Guest post: A History Lesson


At the UK UNCUT protests on 26 February, a ‘Big Society School’ was set up inside and outside several banks in central London. Around 100 people, many of them wearing school uniform attended lessons, including an economics lecture by Andrew Simms of the New Economics Foundation and a maths class by John Christensen from the Tax Justice Network. The history lesson, written up below, was given by Tim Gee, the co-editor of Political Dynamite. His first book, ‘Counterpower’ will be released in October.

A year before his tragic death, American civil rights leader Martin Luther King gave a speech in which he spoke of the human tragedy of the Vietnam War and the deleterious effect it had on funding for the poverty programme at home. But he also spoke more philosophically, declaring:

“We as a nation must undergo a radical revolution of values. We must rapidly begin the shift from a ‘thing-oriented’ society to a ‘person-oriented’ society. When machines and computers, profit motives and property rights are considered more important than people, the giant triplets of racism, materialism, and militarism are incapable of being conquered.”

His words are as relevant today as they were then.

Banks like RBS-Natwest represent the ‘thing oriented’ society – the promotion of profits regardless of the social costs. We have heard of the role of RBS-Natwest in the financial crisis that in turn precipitated the cuts. But they are contributing to another crisis that is even bigger – the climate crisis.

Since being bailed out by us, RBS has provided nearly 13 billion pounds to fossil fuels companies, including for the Canadian Tar Sands. The Tar Sands project is the most ecologically destructive industrial project on the planet. It is causing the razing of rainforest, the pollution of rivers and the displacement of indigenous people. The refining process is at least three times as energy intensive as conventional oil. At a time that we need to keep oil in the ground, this is devastating. This is an example of the ‘thing oriented’ society at its very worst.

So what is a ‘person oriented society’? At the very least it must involve every human having access to the basics that they need. In the old days we might have proposed to produce as much as possible and either redistribute it, or let it trickle down to the poor. In the context of climate change that is no longer an option. We need to produce less and distribute it further.

Doing this is not complex or new. A library is a perfect example of us producing less of something and distributing it further. Yet it is libraries that this Government is seeking to close.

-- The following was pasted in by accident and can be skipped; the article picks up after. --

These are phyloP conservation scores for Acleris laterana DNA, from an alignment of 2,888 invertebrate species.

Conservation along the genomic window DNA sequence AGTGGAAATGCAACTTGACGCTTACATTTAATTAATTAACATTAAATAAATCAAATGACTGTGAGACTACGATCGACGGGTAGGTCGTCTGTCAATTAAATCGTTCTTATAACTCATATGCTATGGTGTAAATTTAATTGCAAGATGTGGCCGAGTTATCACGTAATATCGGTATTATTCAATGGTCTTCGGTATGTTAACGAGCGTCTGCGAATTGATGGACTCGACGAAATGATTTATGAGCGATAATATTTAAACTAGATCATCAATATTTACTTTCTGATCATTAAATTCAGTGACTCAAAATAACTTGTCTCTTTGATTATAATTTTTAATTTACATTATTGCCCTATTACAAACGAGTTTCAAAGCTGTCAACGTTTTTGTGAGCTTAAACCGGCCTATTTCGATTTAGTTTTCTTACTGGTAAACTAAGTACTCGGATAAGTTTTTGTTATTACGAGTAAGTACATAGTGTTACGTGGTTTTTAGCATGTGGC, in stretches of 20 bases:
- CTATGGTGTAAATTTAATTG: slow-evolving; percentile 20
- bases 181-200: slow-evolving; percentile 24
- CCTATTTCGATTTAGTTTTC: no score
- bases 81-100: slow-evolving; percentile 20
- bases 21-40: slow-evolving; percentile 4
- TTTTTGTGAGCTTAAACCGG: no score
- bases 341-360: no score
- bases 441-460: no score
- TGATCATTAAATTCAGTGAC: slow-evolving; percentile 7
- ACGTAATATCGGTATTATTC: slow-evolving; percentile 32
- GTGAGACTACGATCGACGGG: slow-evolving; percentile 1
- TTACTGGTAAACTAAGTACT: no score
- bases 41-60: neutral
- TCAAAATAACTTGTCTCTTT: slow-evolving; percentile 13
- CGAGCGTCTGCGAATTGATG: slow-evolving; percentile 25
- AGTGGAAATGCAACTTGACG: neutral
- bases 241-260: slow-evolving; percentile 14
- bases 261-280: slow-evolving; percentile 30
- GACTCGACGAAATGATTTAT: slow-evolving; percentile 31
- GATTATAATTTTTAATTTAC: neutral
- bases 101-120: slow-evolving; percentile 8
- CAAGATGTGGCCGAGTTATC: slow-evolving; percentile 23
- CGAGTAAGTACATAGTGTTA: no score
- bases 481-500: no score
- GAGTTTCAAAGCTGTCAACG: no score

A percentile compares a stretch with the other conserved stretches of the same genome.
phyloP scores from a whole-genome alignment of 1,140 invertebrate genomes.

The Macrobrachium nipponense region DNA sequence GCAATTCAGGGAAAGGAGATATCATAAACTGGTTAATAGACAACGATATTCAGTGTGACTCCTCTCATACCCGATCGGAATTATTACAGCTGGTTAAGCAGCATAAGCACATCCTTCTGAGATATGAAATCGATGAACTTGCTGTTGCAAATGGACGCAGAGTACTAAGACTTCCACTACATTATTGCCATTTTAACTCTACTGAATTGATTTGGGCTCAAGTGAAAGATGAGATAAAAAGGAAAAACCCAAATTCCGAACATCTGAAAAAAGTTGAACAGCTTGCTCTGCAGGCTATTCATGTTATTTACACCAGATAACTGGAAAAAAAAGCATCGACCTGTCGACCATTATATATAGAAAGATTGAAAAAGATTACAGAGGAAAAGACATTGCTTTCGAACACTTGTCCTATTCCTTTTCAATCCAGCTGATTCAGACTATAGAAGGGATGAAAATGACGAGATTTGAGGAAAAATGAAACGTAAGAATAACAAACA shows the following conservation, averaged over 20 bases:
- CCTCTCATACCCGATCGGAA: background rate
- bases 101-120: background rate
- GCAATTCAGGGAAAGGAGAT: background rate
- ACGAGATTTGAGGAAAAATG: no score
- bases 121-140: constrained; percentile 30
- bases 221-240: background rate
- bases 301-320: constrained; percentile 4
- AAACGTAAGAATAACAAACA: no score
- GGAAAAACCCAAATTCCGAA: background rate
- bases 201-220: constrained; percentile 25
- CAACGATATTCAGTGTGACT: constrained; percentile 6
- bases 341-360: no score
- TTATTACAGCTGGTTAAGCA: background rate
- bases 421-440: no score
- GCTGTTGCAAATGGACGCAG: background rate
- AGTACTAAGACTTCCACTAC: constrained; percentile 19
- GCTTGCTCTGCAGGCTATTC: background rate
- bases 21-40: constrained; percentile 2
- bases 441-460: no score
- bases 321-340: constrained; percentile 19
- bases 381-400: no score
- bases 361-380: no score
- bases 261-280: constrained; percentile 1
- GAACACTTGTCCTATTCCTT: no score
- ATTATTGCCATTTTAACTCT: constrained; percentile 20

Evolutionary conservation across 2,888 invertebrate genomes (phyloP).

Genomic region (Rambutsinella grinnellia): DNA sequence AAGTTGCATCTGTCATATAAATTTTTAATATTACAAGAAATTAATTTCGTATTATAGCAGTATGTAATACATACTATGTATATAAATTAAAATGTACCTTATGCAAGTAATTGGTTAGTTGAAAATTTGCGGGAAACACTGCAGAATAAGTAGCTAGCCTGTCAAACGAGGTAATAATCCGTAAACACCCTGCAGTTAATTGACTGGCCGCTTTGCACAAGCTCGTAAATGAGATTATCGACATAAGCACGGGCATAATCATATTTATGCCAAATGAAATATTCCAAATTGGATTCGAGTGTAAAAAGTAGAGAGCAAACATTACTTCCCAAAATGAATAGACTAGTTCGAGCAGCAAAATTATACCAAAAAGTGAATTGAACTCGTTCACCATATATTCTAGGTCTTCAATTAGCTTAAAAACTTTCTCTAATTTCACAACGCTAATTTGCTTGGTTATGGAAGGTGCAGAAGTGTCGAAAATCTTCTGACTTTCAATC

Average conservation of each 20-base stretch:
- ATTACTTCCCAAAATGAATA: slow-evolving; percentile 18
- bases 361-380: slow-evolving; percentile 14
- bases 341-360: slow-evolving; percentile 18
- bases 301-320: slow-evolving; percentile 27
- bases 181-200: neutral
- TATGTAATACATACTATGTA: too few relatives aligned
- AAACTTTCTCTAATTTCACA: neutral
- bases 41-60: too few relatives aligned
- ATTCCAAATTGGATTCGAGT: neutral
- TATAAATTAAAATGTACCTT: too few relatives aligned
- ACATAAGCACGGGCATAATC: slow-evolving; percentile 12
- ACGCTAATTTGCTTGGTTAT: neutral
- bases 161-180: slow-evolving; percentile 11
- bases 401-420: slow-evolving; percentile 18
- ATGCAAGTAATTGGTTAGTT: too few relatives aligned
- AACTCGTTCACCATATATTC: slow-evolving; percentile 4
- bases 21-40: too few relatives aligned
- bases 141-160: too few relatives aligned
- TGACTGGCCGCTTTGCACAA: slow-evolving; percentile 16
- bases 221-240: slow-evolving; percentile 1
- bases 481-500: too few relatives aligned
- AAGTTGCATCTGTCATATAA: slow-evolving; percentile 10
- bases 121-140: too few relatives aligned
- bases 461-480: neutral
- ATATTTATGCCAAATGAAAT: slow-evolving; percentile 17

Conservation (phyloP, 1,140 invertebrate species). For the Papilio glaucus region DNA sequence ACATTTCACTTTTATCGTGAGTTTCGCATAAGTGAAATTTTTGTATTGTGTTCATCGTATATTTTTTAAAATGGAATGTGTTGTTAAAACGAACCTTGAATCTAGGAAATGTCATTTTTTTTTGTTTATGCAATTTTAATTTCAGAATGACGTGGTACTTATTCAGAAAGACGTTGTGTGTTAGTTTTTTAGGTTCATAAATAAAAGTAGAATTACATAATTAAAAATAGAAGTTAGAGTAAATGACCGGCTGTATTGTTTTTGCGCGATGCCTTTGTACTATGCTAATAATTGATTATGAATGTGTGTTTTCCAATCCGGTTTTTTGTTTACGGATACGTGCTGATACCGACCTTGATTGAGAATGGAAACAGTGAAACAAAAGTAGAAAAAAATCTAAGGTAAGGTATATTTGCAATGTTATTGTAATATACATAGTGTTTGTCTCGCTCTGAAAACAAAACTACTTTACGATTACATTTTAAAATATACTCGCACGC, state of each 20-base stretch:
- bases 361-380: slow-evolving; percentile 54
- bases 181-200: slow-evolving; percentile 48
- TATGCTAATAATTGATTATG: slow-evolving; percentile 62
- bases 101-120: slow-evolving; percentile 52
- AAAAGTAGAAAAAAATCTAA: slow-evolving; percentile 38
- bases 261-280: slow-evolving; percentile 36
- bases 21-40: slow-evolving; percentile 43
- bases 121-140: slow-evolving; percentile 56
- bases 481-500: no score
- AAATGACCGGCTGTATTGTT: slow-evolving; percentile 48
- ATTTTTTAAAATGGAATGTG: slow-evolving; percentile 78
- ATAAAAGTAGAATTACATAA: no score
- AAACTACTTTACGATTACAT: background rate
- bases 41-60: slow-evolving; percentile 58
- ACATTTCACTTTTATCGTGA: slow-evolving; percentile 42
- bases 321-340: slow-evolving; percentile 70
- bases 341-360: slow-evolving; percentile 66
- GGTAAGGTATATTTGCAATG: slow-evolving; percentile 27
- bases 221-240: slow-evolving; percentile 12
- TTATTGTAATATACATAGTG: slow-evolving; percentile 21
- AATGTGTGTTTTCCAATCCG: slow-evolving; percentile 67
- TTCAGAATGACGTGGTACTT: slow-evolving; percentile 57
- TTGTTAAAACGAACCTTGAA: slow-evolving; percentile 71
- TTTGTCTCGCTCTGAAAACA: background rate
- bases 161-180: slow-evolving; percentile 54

Another example of the ‘person oriented society’ is the free provision of public services to those in need. However the current Government is trying to commodify what should not be commodified by making these things available to buy and sell.

King teaches us that “There is nothing essentially wrong with power; the problem is that in America power is unevenly distributed”. Power is unevenly distributed today too, but on the global scale – between the financial sector and the rest of us. But we have power too. Indeed in theory no system of rule can survive without co-operation of the many. Therefore every injustice can in theory be defeated. We are about turning that theory in to practice. And there are case studies we can learn from:

On 1 February 1960, four black students in North Carolina decided to disregard the unjust laws of segregation by the simple act of a sit-in at a whites-only lunch counter. As the tactic was repeated over and over, it led to the desegregation of the lunch counters. The movement carried on – occupying libraries, art galleries and parks. In 1964, the Civil Rights Act mandated desegregation in public accommodations in the United States.

Today we are taking a leaf prom their book. Like the civil rights movement before us we are non-violently intervening in the cogs of injustice. We are continuing Martin Luther King’s call for a ‘person oriented’ society rather than a ‘thing oriented’ society’. And just as the civil rights movement before us changed America, we are seeking to change Britain. In the light of the recent emergence of US Uncut, Canada Uncut and France Uncut, I hope that eventually we can change the world.